Send Ghana, a civil society organisation (CSO) with interest in the social sector, has rallied its network members to petition the Presidency and Parliament for the establishment of a Public Health Emergency Fund to enable the country to respond adequately to epidemics.
The petition was signed by almost 600 individuals and other CSOs.
According to SEND Ghana and its partners, the impact of the COVID-19 pandemic and the strain it put on the health sector underscored the importance of such a fund.
“Such a fund will be critical in helping increase resilience in Ghana’s health system to prepare and respond with urgency to current public health risks and future epidemics and pandemics,” the petition said.
As the petition further states, even in the absence of COVID-19, the country had dealt with re-occurring pandemics such as cholera, meningitis and influenza, and that it was presently dealing with monkeypox and marburg.
Such a fund, SEND Ghana said, would enable the country to prepare adequately for pandemics and make the health system more resilient to such grave health issues.
“Responding too late to disease outbreaks costs lives and affects economic growth, national security, and the well-being of people. The poorest and most vulnerable people in developing economies such as Ghana are the most affected,” the petition stated.
On how to allocate resources to the fund, the group suggested that the COVID-19 Trust Fund could be turned into the PHEF, with the COVID-19 Health Recovery Levy becoming the source of money for the PHEF.
The petition pointed to the sad reality that “the country does not have a dedicated fund for public health emergencies when they occur. We usually rely on consolidated, contingency or other funds, which have proven insufficient. In other situations, we rely on donor funding, which is often unavailable when we need it most.”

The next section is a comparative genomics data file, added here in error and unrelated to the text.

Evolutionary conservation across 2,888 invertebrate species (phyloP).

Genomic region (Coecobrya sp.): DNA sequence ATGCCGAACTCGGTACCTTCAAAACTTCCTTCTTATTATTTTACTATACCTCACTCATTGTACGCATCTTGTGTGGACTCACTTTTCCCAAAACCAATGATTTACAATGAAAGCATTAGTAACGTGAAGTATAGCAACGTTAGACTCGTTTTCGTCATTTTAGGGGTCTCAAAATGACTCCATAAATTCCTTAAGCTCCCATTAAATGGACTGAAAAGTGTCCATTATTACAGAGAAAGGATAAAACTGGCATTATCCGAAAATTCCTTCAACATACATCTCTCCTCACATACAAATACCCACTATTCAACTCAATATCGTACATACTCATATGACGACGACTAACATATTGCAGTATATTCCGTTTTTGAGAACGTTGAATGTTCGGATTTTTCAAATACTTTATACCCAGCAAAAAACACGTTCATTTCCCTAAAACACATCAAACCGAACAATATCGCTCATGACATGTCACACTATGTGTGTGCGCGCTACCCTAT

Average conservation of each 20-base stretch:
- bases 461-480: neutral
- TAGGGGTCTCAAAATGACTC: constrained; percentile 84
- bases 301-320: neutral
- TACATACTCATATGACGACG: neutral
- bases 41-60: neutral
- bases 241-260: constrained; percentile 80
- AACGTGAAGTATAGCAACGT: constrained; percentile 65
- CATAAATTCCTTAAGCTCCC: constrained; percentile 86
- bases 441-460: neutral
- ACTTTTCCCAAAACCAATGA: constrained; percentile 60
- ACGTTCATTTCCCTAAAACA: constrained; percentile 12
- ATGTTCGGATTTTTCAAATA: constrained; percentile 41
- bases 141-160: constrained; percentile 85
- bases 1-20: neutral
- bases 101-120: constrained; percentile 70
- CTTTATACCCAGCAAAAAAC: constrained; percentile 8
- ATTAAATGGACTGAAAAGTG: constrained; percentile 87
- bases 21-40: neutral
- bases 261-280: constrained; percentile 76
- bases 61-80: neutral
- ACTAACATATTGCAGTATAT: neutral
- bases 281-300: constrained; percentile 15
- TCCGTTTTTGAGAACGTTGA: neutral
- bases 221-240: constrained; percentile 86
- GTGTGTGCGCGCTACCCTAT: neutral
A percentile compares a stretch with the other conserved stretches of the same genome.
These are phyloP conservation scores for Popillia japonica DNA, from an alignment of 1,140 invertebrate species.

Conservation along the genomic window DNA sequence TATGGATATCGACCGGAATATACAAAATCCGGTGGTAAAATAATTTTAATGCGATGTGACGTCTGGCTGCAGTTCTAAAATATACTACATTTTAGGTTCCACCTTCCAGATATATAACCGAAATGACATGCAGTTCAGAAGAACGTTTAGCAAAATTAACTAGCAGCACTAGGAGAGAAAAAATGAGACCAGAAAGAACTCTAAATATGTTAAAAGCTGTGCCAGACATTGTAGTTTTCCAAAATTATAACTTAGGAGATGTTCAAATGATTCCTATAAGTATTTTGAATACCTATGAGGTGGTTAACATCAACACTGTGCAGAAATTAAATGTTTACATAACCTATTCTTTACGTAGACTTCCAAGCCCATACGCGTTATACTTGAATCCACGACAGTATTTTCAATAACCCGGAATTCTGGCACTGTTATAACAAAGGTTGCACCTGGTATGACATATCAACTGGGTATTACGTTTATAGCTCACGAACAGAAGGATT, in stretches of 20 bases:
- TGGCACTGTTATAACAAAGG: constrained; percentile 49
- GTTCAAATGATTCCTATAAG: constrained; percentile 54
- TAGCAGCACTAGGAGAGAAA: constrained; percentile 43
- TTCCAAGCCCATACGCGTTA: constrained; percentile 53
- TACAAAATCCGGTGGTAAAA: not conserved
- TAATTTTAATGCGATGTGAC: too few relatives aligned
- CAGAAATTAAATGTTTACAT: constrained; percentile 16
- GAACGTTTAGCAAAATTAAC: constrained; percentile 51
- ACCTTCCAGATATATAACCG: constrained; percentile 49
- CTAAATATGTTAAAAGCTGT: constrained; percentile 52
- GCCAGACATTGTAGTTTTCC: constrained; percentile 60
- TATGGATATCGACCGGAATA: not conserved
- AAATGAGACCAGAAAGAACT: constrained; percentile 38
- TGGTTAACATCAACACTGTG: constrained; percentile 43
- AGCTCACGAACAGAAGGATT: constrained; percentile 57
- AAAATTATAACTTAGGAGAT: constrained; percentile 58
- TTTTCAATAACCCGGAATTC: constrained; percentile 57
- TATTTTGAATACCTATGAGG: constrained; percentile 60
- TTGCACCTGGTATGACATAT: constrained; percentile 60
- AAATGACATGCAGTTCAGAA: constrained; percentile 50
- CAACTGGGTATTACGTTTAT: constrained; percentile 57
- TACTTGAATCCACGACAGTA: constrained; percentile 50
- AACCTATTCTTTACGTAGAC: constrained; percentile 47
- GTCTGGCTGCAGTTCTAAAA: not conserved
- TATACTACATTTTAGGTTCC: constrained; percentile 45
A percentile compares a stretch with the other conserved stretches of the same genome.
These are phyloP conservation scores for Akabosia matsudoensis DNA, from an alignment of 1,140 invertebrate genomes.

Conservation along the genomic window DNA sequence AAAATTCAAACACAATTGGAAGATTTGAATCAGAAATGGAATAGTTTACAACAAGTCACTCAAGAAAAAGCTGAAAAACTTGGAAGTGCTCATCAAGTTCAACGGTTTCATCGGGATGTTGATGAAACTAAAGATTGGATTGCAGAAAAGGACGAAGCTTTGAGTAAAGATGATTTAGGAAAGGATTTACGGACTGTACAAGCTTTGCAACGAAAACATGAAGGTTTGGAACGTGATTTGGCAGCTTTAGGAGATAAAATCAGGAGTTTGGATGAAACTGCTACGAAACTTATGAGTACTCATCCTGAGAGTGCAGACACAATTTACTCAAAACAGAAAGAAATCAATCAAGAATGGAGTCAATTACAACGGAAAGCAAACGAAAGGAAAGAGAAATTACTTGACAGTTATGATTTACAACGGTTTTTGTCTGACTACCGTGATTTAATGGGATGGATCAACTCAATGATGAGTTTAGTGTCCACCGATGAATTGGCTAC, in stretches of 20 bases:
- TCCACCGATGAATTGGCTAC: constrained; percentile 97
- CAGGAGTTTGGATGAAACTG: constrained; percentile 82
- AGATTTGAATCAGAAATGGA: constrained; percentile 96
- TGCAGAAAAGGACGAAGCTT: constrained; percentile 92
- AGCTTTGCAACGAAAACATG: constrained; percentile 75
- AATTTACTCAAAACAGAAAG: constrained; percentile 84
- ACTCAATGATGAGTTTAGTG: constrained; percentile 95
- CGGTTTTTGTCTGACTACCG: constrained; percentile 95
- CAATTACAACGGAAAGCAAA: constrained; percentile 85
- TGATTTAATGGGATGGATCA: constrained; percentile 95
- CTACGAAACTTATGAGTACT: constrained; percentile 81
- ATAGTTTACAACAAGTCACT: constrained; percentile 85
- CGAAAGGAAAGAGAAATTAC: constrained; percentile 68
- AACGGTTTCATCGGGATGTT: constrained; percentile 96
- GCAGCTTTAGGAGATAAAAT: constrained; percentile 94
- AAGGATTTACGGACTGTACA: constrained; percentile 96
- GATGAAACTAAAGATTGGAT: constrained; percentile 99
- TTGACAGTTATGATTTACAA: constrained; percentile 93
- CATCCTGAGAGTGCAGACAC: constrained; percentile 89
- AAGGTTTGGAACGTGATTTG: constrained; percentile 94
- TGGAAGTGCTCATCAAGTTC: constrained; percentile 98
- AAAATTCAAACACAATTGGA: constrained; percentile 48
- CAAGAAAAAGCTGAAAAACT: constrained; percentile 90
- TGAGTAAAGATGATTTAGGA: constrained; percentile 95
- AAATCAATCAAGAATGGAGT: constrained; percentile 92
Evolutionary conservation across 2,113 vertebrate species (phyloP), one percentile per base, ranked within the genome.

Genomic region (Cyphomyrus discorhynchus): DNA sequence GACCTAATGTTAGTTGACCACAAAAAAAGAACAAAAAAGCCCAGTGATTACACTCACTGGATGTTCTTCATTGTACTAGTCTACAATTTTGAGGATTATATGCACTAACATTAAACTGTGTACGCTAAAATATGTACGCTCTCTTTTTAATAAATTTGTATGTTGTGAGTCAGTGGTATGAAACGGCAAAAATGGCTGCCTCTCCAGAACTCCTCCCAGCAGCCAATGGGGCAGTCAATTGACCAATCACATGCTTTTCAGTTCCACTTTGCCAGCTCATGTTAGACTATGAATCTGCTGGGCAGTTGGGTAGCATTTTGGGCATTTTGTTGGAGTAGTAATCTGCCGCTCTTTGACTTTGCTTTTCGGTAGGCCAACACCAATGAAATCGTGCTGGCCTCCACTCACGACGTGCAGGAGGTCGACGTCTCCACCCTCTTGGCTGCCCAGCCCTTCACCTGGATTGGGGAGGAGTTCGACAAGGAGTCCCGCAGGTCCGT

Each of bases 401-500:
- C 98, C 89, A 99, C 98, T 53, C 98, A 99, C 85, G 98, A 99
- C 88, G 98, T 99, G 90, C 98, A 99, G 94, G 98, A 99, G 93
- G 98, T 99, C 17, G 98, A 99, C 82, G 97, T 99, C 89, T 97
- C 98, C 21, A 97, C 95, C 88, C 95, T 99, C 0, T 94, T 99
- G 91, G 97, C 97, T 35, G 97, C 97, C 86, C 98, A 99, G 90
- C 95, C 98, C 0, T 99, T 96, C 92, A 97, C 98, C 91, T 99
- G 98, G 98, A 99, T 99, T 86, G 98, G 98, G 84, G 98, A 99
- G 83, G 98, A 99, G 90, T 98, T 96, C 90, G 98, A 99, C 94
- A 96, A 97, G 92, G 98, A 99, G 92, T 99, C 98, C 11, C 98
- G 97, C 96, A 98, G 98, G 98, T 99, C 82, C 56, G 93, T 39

The petition said the idea of a PHEF was nothing new but originated from the government itself through a policy to set up the PHEF as part of the country’s Medium-Term National Development Policy Framework (MTNDPF) from 2022 to 2025.
It said Ghana scored poorly in the 2021 Global Health Security Index, which was a measure of countries' preparedness to prevent epidemics.
“Ghana scored 27 out of 100 with no change from 2019. This means that there is more work to be done, especially in the areas of building infrastructure, acquiring medical logistics, developing human resources, and investing in research.
Epidemic preparedness and response financing and the implementation of the Public Health Act and subsequent regulations are crucial for the protection of the population’s health,” the petition explained.
According to the petition, a fund to help the country deal promptly and adequately with pandemics was in line with the directive principle of state policy enshrined in Article 34 of the 1992 Constitution which promotes the right to good health.
“Article 36 (10) of the same Constitution makes it mandatory for the State to safeguard the health, safety and welfare of all persons in employment,” the petition said.
The petitioners also cited the country as a signatory to the Abuja Declaration to allocate at least 15 per cent of its total expenditure to the health sector, saying after more than 20 years, the country struggled to meet half of the target.
The petitioners appealed to the government to show the political will to have the fund established for the benefit of all including the future generation.
“In our view, the gains of increased preparedness funding outweigh the cost of dealing with the impact of epidemics. Ghana’s economy is taking a significant hit due to the COVID-19 pandemic and other infectious disease outbreaks. “Continuous investment in epidemic preparedness helps safeguard economic development and protect the well-being of citizens,” the petition said.
It stressed: “There is no better time than now to fund epidemic preparedness. One of the surest ways to attain this is to set aside a dedicated funding source.”
As the petition states, “Establishing a Public Health Emergency Fund or expanding the existing COVID-19 Levy to include epidemics prevention and response at all levels would be a great opportunity for Ghana’s readiness and preparedness to deal with any future epidemics. With a strong political will, this can happen!”